From The Faculty Chair
Undergraduate Education Reconsidered
At the September faculty meeting, Dean Robert Silbey, the chair of the Task Force on the Undergraduate Educational Commons, formally presented their report to the faculty. This report was commissioned in 2003 by then-President Vest. Most of us had already been at one or more of the numerous departmental and open meetings that the Task Force organized, but the presentation of the final report to the faculty as a whole is an important transition point in our reconsideration of our students’ educational experiences at MIT.
The Task Force’s work engaged some of our colleagues who are most deeply committed to undergraduate education in a broad examination of almost every aspect of undergraduate education. As the report’s authors noted, the last major change in our degree requirements was made in 1965 in response to a report by a committee chaired by Professor Jerrold Zacharias. Since that time, we have made some smaller changes, including the introduction of a biology requirement into the science core curriculum, and the addition of the communications requirement, which changed the educational program of every undergraduate student and academic department.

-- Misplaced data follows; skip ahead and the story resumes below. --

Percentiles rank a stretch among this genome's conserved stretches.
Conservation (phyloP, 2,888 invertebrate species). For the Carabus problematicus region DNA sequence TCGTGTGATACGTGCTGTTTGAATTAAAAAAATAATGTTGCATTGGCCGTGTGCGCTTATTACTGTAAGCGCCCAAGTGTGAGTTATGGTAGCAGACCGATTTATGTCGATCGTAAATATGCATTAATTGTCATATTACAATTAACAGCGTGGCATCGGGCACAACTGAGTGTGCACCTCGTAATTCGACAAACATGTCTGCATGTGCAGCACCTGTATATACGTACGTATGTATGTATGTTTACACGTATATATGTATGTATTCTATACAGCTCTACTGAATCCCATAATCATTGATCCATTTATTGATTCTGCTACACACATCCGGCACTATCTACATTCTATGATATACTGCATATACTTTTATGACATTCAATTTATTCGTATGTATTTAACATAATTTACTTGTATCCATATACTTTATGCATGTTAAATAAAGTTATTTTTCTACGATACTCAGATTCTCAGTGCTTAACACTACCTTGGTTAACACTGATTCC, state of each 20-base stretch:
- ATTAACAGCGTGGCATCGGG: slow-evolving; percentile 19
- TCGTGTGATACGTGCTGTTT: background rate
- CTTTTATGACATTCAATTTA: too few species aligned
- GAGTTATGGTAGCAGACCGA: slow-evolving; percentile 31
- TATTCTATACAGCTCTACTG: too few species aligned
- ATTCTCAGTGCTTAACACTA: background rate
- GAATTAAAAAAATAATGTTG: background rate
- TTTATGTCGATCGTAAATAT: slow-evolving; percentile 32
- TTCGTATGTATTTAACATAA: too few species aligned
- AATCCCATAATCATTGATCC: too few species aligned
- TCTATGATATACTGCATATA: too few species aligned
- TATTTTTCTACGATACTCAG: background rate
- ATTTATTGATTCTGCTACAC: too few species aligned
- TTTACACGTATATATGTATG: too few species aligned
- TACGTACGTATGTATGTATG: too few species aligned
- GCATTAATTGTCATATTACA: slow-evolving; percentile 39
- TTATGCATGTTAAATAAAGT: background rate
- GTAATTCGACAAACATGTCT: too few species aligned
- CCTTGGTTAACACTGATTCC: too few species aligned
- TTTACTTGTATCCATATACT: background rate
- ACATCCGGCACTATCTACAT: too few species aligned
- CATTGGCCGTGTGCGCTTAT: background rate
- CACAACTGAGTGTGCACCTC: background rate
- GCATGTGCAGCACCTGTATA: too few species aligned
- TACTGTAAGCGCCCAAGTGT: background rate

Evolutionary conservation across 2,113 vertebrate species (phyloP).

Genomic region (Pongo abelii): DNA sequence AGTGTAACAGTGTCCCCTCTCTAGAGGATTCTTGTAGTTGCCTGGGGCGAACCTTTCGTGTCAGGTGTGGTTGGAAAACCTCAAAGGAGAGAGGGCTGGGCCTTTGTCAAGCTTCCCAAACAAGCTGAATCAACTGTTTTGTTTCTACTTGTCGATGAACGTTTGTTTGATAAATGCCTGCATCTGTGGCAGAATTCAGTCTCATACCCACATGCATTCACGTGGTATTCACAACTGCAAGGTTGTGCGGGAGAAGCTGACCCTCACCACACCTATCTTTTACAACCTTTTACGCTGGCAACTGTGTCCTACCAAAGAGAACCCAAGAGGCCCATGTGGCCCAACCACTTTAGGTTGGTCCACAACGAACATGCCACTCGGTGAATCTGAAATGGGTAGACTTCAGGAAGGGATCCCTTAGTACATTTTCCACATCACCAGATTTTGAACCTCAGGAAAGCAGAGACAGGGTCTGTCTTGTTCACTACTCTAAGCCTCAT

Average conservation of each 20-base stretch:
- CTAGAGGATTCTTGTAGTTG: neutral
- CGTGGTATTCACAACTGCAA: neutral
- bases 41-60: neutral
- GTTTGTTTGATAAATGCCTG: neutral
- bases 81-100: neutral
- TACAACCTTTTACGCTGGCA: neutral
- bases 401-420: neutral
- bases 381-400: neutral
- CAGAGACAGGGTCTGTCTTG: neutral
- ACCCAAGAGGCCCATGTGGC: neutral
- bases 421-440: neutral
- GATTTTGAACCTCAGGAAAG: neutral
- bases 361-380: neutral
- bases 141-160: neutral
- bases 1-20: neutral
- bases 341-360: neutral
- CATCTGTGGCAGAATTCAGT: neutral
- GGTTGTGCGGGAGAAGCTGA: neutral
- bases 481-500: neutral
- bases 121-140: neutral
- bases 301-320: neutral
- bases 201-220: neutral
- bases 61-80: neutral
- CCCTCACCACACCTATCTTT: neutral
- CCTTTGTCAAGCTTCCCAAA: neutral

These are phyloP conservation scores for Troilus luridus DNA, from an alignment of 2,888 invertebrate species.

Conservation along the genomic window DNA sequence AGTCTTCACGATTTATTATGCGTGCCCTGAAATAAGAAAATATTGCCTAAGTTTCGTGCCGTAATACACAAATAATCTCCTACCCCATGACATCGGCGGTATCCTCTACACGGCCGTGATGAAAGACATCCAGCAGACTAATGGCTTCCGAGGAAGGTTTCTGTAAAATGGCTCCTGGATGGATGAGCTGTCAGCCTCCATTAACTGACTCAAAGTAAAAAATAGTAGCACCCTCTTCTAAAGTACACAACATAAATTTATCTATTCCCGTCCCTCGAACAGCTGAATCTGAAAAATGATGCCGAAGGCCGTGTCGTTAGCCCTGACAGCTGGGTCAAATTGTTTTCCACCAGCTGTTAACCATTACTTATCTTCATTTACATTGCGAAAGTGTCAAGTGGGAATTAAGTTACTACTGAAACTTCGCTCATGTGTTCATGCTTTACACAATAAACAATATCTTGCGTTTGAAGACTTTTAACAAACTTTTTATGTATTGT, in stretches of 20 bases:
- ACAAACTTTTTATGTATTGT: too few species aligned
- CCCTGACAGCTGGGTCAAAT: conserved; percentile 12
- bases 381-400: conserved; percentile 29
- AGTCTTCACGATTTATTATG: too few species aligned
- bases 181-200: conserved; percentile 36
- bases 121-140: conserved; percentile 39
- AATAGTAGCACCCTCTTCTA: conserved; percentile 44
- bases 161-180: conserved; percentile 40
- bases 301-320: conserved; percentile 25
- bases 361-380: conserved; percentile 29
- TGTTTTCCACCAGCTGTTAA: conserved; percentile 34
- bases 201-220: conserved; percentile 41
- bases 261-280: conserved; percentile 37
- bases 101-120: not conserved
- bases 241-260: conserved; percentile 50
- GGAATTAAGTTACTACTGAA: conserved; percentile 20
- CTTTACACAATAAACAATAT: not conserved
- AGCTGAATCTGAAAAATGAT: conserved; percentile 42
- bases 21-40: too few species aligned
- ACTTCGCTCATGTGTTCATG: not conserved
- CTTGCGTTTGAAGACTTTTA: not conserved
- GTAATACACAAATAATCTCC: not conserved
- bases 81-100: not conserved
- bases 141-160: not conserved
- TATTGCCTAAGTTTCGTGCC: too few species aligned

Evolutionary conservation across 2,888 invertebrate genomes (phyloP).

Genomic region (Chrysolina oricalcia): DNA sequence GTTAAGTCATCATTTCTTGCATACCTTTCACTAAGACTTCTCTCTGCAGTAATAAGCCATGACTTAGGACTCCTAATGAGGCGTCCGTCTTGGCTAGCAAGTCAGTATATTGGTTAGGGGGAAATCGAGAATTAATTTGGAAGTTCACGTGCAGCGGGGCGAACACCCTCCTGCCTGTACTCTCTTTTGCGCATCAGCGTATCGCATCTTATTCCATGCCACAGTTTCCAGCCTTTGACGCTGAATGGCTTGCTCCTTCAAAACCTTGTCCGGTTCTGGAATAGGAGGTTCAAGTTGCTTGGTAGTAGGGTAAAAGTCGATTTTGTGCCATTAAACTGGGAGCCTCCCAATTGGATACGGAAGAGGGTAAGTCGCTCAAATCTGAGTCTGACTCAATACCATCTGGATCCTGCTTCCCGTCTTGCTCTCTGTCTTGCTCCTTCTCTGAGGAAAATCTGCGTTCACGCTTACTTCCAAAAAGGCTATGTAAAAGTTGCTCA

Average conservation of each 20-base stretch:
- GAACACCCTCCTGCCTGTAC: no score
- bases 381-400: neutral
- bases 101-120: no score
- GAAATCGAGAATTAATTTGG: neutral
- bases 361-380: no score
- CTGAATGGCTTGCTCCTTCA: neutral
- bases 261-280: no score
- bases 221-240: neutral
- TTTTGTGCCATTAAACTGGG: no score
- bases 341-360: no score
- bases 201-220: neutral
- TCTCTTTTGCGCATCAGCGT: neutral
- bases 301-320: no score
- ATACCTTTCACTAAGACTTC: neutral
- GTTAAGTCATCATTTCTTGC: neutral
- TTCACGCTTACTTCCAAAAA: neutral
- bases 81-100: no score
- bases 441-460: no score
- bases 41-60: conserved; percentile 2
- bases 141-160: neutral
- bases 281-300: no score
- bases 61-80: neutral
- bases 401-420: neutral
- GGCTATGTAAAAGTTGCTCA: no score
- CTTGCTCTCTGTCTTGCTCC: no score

The recommendations of the Task Force involve one of the central functions we have as a faculty. As I noted in my column in the last issue of the Faculty Newsletter, any changes in MIT’s degree requirements must ultimately be voted on by the faculty. Through the work of the standing committees of the faculty, notably the Committee on the Undergraduate Program (including the CUP Subcommittee on the Communications Requirement), the Committee on Curricula and the Committee on Academic Performance, we also are responsible for many of the policies that govern how our degree requirements are implemented and managed. I can think of nothing more important that we as a faculty will do over the coming years than discuss and act upon the recommendations made by the Task Force.